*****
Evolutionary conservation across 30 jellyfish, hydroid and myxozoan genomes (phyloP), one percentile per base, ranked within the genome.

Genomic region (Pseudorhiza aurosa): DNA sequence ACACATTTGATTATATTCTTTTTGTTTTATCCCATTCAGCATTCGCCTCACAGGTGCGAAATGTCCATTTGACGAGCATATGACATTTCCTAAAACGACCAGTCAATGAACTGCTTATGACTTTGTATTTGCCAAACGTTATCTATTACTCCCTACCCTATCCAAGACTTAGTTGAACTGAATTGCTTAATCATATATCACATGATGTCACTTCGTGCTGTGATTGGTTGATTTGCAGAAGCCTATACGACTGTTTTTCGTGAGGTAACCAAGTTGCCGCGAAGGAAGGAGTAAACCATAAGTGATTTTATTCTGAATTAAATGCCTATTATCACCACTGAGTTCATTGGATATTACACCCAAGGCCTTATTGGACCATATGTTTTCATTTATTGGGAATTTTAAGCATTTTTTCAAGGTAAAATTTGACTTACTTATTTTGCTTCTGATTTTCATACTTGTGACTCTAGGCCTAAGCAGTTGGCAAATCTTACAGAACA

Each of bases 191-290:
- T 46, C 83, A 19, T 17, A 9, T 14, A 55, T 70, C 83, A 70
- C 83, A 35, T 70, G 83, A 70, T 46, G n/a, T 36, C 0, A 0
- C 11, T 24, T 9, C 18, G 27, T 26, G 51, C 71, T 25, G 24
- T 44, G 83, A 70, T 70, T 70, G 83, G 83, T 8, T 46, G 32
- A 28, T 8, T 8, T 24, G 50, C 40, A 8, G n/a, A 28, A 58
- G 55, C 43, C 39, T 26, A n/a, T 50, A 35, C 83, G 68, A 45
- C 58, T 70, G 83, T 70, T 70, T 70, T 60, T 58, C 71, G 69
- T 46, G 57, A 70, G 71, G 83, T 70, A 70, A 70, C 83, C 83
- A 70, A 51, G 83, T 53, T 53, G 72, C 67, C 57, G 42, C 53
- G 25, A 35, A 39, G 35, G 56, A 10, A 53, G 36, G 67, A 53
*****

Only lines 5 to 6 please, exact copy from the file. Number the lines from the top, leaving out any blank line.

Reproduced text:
- C 83, A 35, T 70, G 83, A 70, T 46, G n/a, T 36, C 0, A 0
- C 11, T 24, T 9, C 18, G 27, T 26, G 51, C 71, T 25, G 24